@TheScottishChick My legs are dangling if my chair is set to the correct height for the desk, which isn't even set on max height!
When at my desk, I set it to the correct height for comfort and posture- I'm not generally interacting with people while there. When I go into meetings in rooms with adjustable chairs, I'll always raise it to the max- I'm often the only female in there and definitely the smallest! The chairs are always at a wooden table, so people don't see my legs.
When I'm training people, my trainees are always sitting (again, usually all men- salesmen), I make sure I stand all day on day one, by day two I've earned enough respect and I'm in command of the room, so I can sit down at the times we're working in the workbook. I've tried it where I sit on day one and I don't have the same command or respect, it makes a huge difference. I've also learned to use my lower tones as my norm at work.
I had an interesting situation a couple of weeks ago where a couple of things had gone wrong for one of my trainees, before I'd even met him (hotel check in and getting to location issues)- none of them I could have done anything about, but I got the feeling on the phone he blamed me. The following morning, as soon he was introduced to me and we stepped in to shake hands- he eye blocked- closing his eyes for what seemed like a long time! Not only did he probably blame me for those things, but I suspect he also thought- what can she teach me?! I'm female in a male dominated industry, short and I also look a lot younger than I am. I knew I had some work to do to turn this impression around.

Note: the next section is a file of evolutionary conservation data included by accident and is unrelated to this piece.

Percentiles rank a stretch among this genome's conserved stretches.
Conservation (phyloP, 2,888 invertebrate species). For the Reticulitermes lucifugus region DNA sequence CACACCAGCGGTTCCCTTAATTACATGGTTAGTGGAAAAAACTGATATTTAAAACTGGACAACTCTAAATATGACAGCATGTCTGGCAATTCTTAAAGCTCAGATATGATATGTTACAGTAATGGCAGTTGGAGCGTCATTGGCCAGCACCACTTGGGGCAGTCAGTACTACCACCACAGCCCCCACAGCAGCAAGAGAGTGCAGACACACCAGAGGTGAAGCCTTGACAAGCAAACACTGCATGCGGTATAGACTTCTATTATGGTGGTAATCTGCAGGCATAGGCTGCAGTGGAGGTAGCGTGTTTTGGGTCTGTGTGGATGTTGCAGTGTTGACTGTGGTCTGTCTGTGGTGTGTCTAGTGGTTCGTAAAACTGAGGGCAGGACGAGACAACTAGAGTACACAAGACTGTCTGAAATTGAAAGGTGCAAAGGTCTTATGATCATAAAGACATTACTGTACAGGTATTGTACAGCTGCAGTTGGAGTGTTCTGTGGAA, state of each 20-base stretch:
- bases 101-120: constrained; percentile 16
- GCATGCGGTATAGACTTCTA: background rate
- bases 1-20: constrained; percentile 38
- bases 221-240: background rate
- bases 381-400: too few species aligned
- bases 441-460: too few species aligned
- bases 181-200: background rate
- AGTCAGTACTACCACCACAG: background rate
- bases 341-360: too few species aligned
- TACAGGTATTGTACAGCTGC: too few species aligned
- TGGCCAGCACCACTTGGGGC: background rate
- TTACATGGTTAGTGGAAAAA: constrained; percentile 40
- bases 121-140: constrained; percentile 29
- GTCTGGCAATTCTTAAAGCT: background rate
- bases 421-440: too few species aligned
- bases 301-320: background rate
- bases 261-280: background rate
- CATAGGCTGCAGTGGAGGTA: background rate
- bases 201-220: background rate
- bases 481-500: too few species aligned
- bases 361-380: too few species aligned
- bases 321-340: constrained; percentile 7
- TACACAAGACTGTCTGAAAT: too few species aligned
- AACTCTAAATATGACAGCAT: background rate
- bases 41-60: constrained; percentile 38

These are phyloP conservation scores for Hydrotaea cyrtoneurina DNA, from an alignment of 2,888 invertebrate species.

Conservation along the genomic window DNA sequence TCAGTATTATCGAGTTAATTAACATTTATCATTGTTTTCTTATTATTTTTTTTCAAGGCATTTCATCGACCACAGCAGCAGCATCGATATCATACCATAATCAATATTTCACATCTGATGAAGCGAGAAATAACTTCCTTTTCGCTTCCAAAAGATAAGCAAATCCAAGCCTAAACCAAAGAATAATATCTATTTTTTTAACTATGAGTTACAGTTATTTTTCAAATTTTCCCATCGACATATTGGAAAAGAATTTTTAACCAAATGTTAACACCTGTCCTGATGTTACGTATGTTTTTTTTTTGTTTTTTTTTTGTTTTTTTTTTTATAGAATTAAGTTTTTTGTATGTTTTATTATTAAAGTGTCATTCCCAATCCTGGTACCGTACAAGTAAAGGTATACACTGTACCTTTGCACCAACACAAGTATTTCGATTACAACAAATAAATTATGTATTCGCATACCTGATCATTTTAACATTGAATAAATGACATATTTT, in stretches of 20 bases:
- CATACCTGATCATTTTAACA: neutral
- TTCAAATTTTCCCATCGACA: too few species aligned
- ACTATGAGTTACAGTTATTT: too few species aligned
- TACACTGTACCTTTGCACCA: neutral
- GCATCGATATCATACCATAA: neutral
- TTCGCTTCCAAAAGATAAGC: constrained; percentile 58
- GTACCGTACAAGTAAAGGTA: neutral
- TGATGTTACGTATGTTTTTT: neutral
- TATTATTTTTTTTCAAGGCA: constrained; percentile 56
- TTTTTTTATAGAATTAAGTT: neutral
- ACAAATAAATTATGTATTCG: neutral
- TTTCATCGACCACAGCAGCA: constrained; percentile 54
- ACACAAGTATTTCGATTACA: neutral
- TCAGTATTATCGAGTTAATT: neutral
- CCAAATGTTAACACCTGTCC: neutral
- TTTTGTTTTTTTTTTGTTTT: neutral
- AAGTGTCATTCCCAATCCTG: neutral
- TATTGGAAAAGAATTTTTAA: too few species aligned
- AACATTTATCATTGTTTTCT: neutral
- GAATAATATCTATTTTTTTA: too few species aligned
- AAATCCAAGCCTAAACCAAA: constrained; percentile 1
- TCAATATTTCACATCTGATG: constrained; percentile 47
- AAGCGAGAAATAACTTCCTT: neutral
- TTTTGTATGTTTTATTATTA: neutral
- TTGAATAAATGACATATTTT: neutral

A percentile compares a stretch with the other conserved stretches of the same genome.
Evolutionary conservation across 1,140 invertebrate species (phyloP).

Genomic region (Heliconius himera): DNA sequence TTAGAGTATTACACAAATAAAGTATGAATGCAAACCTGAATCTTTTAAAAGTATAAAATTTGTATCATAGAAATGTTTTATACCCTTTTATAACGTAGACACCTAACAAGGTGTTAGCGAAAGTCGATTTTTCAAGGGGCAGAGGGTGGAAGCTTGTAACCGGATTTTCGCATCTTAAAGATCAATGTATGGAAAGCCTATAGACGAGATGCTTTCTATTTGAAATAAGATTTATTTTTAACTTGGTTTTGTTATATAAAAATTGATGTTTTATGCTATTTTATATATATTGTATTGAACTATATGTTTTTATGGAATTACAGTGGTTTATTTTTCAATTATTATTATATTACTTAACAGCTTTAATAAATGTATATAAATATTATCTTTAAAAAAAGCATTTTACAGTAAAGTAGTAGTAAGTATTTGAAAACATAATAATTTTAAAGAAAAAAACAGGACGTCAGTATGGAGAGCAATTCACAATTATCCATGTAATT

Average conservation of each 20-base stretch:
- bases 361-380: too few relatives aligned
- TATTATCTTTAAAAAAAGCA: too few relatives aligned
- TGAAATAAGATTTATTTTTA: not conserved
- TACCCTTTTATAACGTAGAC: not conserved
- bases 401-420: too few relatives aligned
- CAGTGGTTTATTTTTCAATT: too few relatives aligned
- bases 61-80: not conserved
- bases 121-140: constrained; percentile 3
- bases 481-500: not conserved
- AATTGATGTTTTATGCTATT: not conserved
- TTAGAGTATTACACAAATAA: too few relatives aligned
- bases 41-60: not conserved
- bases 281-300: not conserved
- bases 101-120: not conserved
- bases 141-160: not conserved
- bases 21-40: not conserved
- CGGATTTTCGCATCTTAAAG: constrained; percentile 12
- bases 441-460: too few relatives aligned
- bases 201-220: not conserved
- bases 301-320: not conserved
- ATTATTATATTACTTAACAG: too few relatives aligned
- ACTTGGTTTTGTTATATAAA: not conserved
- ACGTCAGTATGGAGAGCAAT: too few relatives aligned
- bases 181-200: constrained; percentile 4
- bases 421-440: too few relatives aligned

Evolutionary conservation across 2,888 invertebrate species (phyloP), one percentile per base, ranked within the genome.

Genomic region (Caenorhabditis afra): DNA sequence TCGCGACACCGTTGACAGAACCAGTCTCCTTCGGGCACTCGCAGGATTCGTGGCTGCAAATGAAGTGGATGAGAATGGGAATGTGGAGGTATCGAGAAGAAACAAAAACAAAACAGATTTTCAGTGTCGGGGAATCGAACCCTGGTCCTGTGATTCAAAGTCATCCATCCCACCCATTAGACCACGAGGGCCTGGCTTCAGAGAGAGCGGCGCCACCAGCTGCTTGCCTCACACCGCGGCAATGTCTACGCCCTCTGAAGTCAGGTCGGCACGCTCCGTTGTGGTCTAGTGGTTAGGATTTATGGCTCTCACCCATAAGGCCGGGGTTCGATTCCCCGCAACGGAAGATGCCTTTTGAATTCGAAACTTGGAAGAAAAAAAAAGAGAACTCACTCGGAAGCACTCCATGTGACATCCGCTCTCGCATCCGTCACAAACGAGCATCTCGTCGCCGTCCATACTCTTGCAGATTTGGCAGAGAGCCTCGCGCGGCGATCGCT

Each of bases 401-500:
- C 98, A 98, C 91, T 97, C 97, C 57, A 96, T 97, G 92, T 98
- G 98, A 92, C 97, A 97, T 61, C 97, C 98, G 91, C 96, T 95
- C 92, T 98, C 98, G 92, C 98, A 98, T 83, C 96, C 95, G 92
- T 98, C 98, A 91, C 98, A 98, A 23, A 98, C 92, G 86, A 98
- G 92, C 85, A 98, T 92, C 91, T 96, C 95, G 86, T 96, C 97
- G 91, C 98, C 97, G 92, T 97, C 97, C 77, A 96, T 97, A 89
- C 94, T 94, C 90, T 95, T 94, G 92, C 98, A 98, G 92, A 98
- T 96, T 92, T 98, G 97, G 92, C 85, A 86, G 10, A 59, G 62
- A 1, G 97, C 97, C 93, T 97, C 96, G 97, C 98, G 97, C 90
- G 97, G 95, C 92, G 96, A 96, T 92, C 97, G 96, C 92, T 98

This is the great thing about reading nonverbals- you know what you're up against and you can work towards positive outcomes. I did turn it around and at the end of the week he gifted me a thank you present, and said it was the best training he had ever had!...winning!
The age thing is another thing I've always been up against- although it's great to look younger, I feel it makes me look less credible and experienced. It's not as bad now that I'm in my forties, but up to the age of 30, when I was working in creative industries and freelance, when I arrived at places I was working at- someone (who didn't know who I was) would always ask me if I was from college (or even school!) and doing my work experience! This happened all the time. The irony was, that in a lot of those cases I was probably older than the person asking!
I always make sure now, that in my current role (training stereotypical salesmen), during our introductions- I drop in that I've been training for 20 years, to give them an indication that I'm older than I look.
The power gaze has been the hardest thing for me to practice! Still working on that one, but I have the rest down pat!